OP-ED: Law Enforcement Shouldn’t Be Exempt from Distracted Driving Laws
Police are necessary. While I definitely don’t like getting pulled over and issued a citation, the law enforcement officer is just doing their job, and I was breaking the law. But just because police are enforcers of the laws set forth by the legislature, it doesn’t mean they should be exempt from following those laws.
I remember one day driving north on Interstate 75 just outside of Cincinnati. I was in the fast lane, just behind a car that was going a bit slower than I was (I wasn’t holding up traffic). Traffic was heavy, but we were moving at least. A local sheriff gets right up on my bumper and turns his lights on.
I shift to the middle lane as I start to head towards the shoulder. The deputy stays in the fast lane and gets on the bumper of the car in front of me. The car shifts to the middle lane. The deputy then turns off his lights and continues to drive in the fast lane unobstructed.
I’ve also witnessed, coincidentally also in Cincinnati, a CPD officer sitting at a red light turn on their lights, drive through the red light, then turn them back off.
Plus, how many times have you witnessed a police speeding by you without lights and sirens on? It makes you wonder, are they really responding to a call or are they just in a hurry?
Of course, there are times when a police officer would need to speed but not use lights and sirens. I do totally get that, but the point is that police can often do what they want by saying it was required for the job.
This morning, I saw a city ordinance that was just passed in Little Elm, Texas. I don’t live in this town, but here’s how the police department summarized the ordinance on Facebook;
In a nutshell it is now an offense for a driver to use a hand-held device while operating a motor vehicle and:
(a) Engage in a call;
(b) Send, read or write a text message;
(c) Take or view pictures or written text whether transmitted by Internet or other electronic means, or access or view an Internet website or software application;
(d) Engage in gaming; or
(e) Engage in any other use of the device while operating a motor vehicle. This includes holding the hand-held wireless communication device.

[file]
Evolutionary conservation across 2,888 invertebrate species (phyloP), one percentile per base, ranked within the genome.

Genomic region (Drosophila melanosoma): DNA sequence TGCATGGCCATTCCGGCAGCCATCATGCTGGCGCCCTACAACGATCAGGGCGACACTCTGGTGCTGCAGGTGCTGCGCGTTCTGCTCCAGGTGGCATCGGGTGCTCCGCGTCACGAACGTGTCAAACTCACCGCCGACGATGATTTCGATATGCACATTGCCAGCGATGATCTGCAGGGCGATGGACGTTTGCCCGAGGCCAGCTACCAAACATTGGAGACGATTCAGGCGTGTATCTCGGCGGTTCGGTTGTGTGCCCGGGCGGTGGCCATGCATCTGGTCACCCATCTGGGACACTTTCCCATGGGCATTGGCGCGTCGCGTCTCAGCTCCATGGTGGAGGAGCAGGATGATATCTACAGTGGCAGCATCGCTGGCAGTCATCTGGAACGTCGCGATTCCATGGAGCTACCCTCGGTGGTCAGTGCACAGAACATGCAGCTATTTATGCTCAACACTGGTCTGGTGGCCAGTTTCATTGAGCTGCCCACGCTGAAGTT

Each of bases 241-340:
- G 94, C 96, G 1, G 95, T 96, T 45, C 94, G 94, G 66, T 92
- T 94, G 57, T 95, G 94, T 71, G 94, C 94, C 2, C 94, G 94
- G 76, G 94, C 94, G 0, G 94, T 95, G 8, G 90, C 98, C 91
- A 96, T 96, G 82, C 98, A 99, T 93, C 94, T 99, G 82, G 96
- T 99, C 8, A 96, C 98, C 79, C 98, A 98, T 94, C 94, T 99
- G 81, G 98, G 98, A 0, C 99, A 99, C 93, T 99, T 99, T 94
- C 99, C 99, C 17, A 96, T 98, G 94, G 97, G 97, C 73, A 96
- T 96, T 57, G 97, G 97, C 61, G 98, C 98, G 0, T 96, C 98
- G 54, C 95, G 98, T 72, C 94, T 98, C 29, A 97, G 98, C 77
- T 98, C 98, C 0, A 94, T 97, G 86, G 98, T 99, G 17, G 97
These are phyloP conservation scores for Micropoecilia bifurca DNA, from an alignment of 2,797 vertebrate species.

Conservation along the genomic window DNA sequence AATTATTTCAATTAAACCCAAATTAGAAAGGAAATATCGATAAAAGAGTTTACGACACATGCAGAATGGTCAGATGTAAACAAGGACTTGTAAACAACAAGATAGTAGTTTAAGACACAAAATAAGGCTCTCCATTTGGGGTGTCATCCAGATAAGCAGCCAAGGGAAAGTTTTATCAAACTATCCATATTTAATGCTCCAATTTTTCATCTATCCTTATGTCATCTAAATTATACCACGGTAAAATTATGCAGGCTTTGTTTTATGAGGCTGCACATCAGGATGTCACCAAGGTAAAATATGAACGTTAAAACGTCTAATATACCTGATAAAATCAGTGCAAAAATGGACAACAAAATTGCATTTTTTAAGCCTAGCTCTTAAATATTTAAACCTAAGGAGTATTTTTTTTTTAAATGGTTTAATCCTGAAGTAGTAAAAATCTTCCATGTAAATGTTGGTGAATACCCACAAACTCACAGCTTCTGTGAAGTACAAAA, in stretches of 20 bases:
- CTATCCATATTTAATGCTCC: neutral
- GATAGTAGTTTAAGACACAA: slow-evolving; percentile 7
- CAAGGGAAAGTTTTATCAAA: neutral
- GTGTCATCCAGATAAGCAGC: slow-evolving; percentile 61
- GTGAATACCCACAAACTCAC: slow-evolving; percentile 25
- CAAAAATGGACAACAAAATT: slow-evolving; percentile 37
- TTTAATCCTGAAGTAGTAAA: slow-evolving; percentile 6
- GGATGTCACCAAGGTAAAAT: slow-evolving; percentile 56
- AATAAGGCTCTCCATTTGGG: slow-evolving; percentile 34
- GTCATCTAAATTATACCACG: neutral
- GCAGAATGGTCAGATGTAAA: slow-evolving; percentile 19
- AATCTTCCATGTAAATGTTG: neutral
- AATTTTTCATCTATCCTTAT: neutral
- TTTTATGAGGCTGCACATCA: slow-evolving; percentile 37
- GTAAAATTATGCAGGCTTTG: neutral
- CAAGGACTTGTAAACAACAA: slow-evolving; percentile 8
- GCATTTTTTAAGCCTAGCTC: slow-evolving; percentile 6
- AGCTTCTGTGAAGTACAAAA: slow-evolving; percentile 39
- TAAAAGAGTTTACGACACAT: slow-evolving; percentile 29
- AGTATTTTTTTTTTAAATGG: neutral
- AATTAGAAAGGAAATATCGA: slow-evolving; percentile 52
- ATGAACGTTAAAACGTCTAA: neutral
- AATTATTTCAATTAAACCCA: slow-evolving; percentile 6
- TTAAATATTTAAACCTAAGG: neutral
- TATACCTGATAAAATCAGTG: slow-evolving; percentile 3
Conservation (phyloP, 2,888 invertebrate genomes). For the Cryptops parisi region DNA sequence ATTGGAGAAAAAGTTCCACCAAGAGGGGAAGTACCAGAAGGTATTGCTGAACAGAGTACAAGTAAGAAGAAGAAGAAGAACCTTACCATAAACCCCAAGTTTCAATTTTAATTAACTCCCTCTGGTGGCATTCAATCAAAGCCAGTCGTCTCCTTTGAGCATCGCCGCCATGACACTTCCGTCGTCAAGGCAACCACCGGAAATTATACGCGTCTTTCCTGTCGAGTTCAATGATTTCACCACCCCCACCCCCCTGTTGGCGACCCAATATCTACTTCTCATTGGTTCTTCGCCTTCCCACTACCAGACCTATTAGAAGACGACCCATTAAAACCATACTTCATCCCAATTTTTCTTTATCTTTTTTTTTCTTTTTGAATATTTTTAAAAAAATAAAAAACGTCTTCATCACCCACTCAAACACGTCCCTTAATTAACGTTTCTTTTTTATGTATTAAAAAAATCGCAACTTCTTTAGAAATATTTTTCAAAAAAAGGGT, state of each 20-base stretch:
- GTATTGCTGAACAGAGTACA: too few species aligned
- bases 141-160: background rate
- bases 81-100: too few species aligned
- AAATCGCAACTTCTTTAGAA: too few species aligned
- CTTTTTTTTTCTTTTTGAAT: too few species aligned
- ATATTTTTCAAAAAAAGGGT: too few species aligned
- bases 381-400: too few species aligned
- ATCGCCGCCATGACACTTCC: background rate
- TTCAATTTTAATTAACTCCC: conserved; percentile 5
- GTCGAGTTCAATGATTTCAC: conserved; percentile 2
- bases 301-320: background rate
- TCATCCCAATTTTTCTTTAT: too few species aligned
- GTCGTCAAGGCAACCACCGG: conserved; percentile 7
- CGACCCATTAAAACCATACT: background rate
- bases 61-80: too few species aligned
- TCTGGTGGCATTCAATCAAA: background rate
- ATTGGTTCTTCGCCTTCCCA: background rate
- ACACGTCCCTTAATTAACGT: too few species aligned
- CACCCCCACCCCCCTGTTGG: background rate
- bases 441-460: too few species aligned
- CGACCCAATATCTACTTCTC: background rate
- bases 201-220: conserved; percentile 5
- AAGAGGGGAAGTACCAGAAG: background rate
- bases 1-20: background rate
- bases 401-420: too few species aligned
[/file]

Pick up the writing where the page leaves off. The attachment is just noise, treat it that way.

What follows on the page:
It DOES NOT APPLY to a driver of a motor vehicle using a hand-held wireless communication device:
(a) While the vehicle is legally parked as that term is defined herein, or is being driven on private property;
(b) That is used with a hands-free wireless communication device;
(c) If the operator is a law enforcement officer, firefighter, member of a governmental emergency medical services function, or member of a governmental emergency management function, and the operator is using the device to conduct official business related to the position; or
(d) Who is licensed by the Federal Communications Commission while operating a radio frequency device, other than a hand held wireless communication device; or an operator using a two-way radio communication device.
It DOES NOT prohibit a person from using a hand-held communication device for the purpose of:
(a) Reporting illegal activity to a law enforcement agency;
(b) Communicating with an emergency response operator, a fire department, a law enforcement agency, a hospital, a physician’s office, or a health clinic regarding a medical or other emergency situation; or
(c) In the reasonable belief that a person’s life or safety is in immediate danger.
Take a close look at the DOES NOT APPLY section, and make note of the (c) entry;
(c) If the operator is a law enforcement officer, firefighter, member of a governmental emergency medical services function, or member of a governmental emergency management function, and the operator is using the device to conduct official business related to the position;
That’s right, a police officer can legally text and drive if he or she claims it’s required for work. Right.
I can understand the need for a laptop computer in a police cruiser, and I also understand that the officer might need to use that laptop while the vehicle is in motion.
I also understand that most police officers receive more extensive driver training (at least they should) than a normal person driving.
But not that long ago, text messaging wasn’t a thing. How was police work done before then? Talking on the phone and talking on the radio. I’ve seen my share of police officers driving down the road texting on their phone. I doubt it was work related.
But my real point is that there’s no need here. If you look at Ford’s police vehicle offerings, both the Police Interceptor Sedan and Police Interceptor Utility (the Taurus and Explorer) offer Ford’s complete suite of SYNC technologies.
That means that you can use the phone handsfree. You can send text messages hands free. If the rest of the public is required to use this technology, and car companies are spending so much money on the technology to make driving safer, then why should law enforcement get an exemption?
What do you think? Let us know over in the forums!